NEW YORK (CNNMoney.com) - Tax rebates are the centerpiece of the government's plan to stimulate the economy, but many Americans are planning to put the money in the bank or use it to pay off debt, according to a survey released Monday.
A CNN/Opinion Research Corp. poll found that 41% of respondents plan to use their rebates to pay off bills, and 32% will put the money in savings. Just 21% of those polled intend to spend the money, while 3% said they will donate the extra money to charity.
[cnn-photo-caption image= http://i.cdn.turner.com/cnn/2008/images/03/24/art.hrcphill0324.gi.jpg caption="Sen. Clinton spoke in Philadelphia Monday."]
PHILADELPHIA (CNN) - Hillary Clinton began a speech on the housing crisis here Monday by acknowledging the 4,000th U.S. fatality in Iraq, a milestone that occurred yesterday when four American soldiers were killed by an I.E.D. in southern Baghdad.
"I want to take a moment to note yesterday's heartbreaking news that five years after start of war there have been 4,000 U.S. military deaths in Iraq," she said.
"Tens of thousand of our brave men and women have also suffered serious wounds, both visible and invisible to their bodies, their minds and their hearts. As president, I intend to honor their extraordinary service and sacrifice of them and their and their families by ending this war and brining them home quickly and responsibility as possible."
In a statement sent to reporters, Clinton's rival Barack Obama said that, "It is with great sadness that we have reached another grim milestone in Iraq, with at least 4,000 of our finest Americans having been killed."
"Each death is a tragedy, and we honor every fallen American and send our thoughts and prayers to their families. It is past time to end this war that should never have been waged by bringing our troops home, and finally pushing Iraq's leaders to take responsibility for their future ... "
- CNN Political Producer Peter Hamby
[cnn-photo-caption image= http://i.l.cnn.net/cnn/2008/POLITICS/03/24/kilpatrick.investigation/art.mayor.jpg caption="Detroit Mayor Kwame Kilpatrick reportedly sent romantic texts to his chief of staff, contradicting earlier testimony."]
DETROIT, Michigan (CNN) - A Wayne County prosecutor said Monday she will seek felony charges against Detroit's embattled Mayor Kwame Kilpatrick.
Kilpatrick, who is married, has been snarled in a well-publicized sex scandal since January after The Detroit Free Press reported he exchanged romantic text messages with his then-chief of staff, Christine Beatty.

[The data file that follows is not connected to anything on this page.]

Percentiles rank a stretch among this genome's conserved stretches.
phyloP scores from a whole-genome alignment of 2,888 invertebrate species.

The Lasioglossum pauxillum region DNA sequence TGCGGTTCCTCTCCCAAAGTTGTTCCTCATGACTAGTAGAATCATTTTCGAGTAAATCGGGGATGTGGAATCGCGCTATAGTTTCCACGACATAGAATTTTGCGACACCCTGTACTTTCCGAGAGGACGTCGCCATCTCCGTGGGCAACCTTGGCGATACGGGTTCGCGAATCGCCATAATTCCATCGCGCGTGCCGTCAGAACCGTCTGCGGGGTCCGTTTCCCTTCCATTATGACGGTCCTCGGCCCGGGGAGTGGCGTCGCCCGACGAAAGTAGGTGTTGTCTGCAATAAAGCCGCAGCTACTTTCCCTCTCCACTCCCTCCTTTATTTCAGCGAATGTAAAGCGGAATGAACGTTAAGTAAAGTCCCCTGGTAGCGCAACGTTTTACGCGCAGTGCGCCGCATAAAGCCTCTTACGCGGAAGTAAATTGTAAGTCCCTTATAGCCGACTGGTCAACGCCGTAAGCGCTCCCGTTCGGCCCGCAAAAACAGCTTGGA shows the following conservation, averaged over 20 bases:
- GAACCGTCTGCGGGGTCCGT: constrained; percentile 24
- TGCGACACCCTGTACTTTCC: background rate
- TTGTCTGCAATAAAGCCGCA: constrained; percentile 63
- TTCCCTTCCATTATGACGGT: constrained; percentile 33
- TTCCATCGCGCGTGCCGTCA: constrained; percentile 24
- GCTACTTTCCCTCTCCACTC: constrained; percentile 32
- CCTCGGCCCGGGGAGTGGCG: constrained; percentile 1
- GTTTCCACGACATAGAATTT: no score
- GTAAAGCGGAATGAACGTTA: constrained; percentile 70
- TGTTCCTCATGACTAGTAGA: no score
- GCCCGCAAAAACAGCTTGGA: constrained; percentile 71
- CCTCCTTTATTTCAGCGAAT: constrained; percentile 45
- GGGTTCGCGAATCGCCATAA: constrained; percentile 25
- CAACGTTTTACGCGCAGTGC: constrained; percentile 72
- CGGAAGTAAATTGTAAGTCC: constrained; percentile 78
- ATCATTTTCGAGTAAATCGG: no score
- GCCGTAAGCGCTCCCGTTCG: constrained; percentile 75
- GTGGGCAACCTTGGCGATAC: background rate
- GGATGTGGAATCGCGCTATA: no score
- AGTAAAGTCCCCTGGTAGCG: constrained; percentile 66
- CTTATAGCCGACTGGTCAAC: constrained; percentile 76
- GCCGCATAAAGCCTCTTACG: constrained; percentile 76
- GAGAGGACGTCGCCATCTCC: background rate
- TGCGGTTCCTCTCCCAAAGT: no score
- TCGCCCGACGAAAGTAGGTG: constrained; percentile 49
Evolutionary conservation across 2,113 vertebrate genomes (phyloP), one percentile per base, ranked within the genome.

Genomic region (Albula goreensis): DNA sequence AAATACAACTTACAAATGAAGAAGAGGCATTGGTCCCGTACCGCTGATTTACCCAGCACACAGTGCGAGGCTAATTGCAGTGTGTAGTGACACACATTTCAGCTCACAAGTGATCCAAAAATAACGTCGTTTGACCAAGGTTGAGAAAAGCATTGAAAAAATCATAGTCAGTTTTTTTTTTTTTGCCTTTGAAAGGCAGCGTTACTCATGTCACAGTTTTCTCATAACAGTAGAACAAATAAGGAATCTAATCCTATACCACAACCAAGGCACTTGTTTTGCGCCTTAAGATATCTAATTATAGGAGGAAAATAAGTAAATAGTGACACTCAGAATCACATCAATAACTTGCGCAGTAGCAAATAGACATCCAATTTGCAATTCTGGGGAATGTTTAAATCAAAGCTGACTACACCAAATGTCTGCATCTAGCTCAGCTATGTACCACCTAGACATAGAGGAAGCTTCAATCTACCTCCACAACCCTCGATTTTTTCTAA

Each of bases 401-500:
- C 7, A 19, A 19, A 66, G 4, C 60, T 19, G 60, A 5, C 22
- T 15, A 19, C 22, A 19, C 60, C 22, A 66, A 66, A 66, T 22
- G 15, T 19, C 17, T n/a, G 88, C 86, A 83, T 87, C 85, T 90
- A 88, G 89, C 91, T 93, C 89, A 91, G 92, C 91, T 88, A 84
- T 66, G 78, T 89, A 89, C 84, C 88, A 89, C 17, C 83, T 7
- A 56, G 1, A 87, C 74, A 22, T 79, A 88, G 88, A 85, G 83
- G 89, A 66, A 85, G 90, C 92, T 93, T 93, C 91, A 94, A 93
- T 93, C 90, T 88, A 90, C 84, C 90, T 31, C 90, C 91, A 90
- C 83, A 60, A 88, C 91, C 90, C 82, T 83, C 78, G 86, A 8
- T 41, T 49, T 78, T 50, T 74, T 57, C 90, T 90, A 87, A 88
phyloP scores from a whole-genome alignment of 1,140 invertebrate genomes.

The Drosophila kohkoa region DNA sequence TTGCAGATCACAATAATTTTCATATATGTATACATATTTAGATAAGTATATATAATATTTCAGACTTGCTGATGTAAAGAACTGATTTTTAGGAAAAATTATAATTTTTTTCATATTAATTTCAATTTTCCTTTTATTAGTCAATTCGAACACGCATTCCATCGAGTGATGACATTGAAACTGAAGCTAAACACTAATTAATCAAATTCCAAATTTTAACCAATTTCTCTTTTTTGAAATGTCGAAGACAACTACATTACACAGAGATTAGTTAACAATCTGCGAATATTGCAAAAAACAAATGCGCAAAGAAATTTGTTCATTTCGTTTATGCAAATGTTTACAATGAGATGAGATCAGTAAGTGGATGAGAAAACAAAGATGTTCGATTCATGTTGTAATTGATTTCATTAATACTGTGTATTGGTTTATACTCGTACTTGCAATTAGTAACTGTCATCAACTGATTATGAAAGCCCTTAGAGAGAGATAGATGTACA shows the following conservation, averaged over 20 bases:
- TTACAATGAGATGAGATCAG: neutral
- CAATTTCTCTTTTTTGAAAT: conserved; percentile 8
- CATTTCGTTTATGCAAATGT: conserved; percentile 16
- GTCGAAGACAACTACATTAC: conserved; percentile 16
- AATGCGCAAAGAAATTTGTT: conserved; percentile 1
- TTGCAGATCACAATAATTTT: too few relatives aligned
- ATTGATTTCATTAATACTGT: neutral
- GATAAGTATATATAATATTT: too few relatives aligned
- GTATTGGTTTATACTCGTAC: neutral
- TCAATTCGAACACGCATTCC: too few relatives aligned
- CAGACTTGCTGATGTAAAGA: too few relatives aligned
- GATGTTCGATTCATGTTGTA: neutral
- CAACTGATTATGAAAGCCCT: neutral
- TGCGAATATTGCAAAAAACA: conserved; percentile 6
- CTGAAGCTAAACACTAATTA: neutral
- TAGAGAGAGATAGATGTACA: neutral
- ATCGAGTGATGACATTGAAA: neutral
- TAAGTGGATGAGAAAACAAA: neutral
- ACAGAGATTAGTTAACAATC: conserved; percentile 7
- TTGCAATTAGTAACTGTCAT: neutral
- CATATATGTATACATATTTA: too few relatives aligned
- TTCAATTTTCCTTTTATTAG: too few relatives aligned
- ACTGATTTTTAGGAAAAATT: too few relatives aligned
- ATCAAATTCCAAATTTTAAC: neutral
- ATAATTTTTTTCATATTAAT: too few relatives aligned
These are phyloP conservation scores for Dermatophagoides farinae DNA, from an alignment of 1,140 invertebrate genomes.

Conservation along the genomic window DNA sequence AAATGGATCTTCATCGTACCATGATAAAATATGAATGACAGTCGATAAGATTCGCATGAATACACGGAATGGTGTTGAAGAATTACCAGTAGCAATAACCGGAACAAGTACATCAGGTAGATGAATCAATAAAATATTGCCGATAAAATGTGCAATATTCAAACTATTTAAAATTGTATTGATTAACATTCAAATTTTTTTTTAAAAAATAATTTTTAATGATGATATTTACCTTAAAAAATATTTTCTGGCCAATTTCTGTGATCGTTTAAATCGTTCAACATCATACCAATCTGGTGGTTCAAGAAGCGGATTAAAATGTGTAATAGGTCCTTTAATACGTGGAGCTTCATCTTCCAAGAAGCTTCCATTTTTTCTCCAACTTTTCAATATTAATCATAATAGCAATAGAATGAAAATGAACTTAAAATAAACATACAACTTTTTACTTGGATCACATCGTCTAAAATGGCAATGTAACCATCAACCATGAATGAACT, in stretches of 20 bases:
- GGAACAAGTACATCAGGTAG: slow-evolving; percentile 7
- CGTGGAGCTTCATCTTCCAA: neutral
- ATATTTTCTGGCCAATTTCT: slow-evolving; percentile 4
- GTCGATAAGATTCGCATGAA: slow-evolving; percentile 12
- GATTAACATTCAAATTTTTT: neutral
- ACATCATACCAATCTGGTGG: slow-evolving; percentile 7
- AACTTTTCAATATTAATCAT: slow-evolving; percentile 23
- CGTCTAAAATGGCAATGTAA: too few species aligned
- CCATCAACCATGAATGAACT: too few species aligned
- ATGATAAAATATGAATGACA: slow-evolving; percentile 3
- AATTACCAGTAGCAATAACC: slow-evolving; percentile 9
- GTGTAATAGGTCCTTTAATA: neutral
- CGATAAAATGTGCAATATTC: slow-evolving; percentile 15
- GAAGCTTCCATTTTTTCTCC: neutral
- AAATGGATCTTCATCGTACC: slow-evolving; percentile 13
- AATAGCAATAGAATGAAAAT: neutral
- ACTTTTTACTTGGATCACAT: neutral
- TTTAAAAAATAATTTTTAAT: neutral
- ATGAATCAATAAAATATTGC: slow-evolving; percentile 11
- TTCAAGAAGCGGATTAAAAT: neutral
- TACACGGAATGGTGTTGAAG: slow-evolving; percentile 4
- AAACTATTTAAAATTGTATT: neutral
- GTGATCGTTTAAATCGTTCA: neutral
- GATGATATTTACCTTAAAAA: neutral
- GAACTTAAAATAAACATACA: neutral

The newspaper report contradicted testimony Kilpatrick gave in a court case brought by police officers against the mayor and the city of Detroit for misconduct in the mayor's office. The case alleged the mayor retaliated against the officers for their role in investigating his office. Critics alleged that Kilpatrick committed perjury and called for his resignation.
Prosecutor Kym Worthy said that "even children understand that lying is wrong. Witnesses must give truthful testimony."
Worthy said she will seek perjury, official misconduct and obstruction of justice charges.
[cnn-photo-caption image= http://i.cdn.turner.com/cnn/2008/images/03/12/art.kevorkian.gi.jpg caption="Kevorkian says he's running for Congress, according to the Associated Press."]
SOUTHFIELD, Michigan (CNN) - Less than a year after he was released on parole from a Michigan prison for second-degree murder, assisted suicide advocate Jack Kevorkian announced Monday he is running for U.S. Congress.
Kevorkian, 79, will challenge Rep. Joe Knollenberg, a Republican who has represented Michigan's 9th District since 1993.
At a lengthy news conference in suburban Detroit, Michigan, Kevorkian - who is still on parole - voiced his strong opposition to the war in Iraq.
"I am justified in saying that the United states is a criminal nation. We're a bull in the china shop," he said. "We have committed a horrendous international crime."
He also said he would push for legalizing marijuana in some instances, but was vague on whether his support of assisted suicide would be a campaign issue.
Kevorkian was released on parole on June 1 after serving more than eight years of a 10- to 25-year sentence at Lakeford Correctional Facility, a maximum-security prison in Jackson, Michigan.